Rakthashali - Ancient Rice in Contemporary Cuisine
Rakthashali is an ancient red rice with antiquity tracing back to Charaka Samhita. It is a much valued red rice used for the past 3000 years and in consistent use.
In the few decades after the Green Revolution, the growing of Rakthashali and using had gone down, as was the case with most traditional rice varieties.
Since the movement for rice revival began about 15-20 years back, through the Save Our Rice Campaign (which Devi, our co-founder was a team member) and a few other seed-saver-scientists and campaigns, Rakthashali has been grown by farmers and coming back into popularity again. It is now mainly grown in Kerala.
Quoting from a scholarly compilation of ancient Ayurvedic texts: "Rakthashali is sweet, light, unctuous, strengthening, imparts taste, stimulates the digestive fire and rendered wholesome, treats afflictions of pitta, burning sensation, vata and blood. Among the various species of rice, Rakthashali is considered the best. It imparts strength and complexion, treats vitiations of the three doshas, improves vision, is diuretic, enhances voice, increases the quantity of semen, cures thirst and fever.”
So in short, if your vata-pita-kapha dosha (for those who follow Ayurveda) seem out of whack, Rakthashali Rice is the one to turn to!
Bio Basics Rakthashali is even more special
Bio Basics procures Rakthashali from two young farmers in Wyanad , who are organic farmers and seed-savers. So our Rakthashali is organically grown, carries 100% bran, which means that during the hulling process only the outer paddy coating is removed and none of the red bran is removed. This means that the Rakthashali grain is left intact with zero polishing, leaving all the nutrients intact.
How to cook Rakthashali rice?
Pre-soak the rice for about two hours. Rinse and throw away the soaked water and pressure cook the rice with 1:4 water for 4 whistles on high flame. Lower the flame and cook for about 8-10 minutes and let the pressure subside before opening the cooker. Drain excess water in a colander and fluff up the rice and you are ready to go.
Recipe for the Best Kanji in town!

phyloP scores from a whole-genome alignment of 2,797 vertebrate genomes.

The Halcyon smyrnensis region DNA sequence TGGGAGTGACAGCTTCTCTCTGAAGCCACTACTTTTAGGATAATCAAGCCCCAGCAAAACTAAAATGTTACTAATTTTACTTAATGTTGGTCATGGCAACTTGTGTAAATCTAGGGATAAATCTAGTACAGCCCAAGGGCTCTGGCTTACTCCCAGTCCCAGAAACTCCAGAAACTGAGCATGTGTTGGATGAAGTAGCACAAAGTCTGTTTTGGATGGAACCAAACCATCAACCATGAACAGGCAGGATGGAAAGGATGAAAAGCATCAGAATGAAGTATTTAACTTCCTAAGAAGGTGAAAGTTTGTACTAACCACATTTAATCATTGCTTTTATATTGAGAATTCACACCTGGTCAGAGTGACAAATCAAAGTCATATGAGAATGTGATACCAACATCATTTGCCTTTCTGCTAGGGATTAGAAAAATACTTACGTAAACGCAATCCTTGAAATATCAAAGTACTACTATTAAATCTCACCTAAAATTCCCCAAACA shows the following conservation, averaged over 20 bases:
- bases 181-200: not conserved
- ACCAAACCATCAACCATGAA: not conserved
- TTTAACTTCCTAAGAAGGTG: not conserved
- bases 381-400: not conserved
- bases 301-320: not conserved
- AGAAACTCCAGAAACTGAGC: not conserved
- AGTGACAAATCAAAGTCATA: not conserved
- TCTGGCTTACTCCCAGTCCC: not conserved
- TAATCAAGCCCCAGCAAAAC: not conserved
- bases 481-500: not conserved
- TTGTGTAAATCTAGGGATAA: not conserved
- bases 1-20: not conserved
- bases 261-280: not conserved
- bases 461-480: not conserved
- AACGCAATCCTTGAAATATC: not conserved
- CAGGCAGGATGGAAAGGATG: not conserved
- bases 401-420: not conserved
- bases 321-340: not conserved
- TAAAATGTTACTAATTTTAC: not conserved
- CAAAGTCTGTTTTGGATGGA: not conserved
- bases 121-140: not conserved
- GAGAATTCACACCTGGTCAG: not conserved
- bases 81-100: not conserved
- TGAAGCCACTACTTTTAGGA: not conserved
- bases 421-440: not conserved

1. Pre-soak Rakthashali rice for 2-4 hours. One cup Kanji will serve 4-5 people.
2. Rinse away the soaked water and add fresh 4-5 cups of water for one cup of rice.
3. Pressure cook for 5 whistles on high and keep it on low flame for 12 minutes. Switch off the stove and let the cooker cool down. Check if the rice is cooked well and the grains are soft when pressed. If not, boil in open vessel again with some more water.
The key to making good Kanji is to have the rice well cooked, with the grains and the starch water having a thick porridge consistency like in the image. Otherwise, when the grains and water are separate, the kanji is not done enough and all you need to do it is to cook for a couple of more whistles.
Once rice is well cooked, add to a bowl/pasta plate, add salt to taste, add a vegetable side along with a coconut chutney or pickle. A pappad roasted or fried will elevate the meal to a different level. Your kanji is ready. Enjoy!
The cooked rice water (Kanji-vellam in Malayalam, or maand in Hindi) makes a delicious and filling, rich, creamy drink. Rakthashali being a highly nourishing rice, the Kanji is extremely good and should not be wasted.
For contemporary cuisine:
1. The cooked Rakthashali can also be used in some sticky south east Asian rice preparations.
2. Combines well with moong dal-based gravies, and sambar made with tuvar dal or meat or fish dishes with a creamy coconut base.
3. Add a few spoonfuls of rice to your favorite salad.
4. The cooked rice can be used a part of a Buddha bowl with accompaniments.
Buy Bio Basics Rakthashali Red Rice here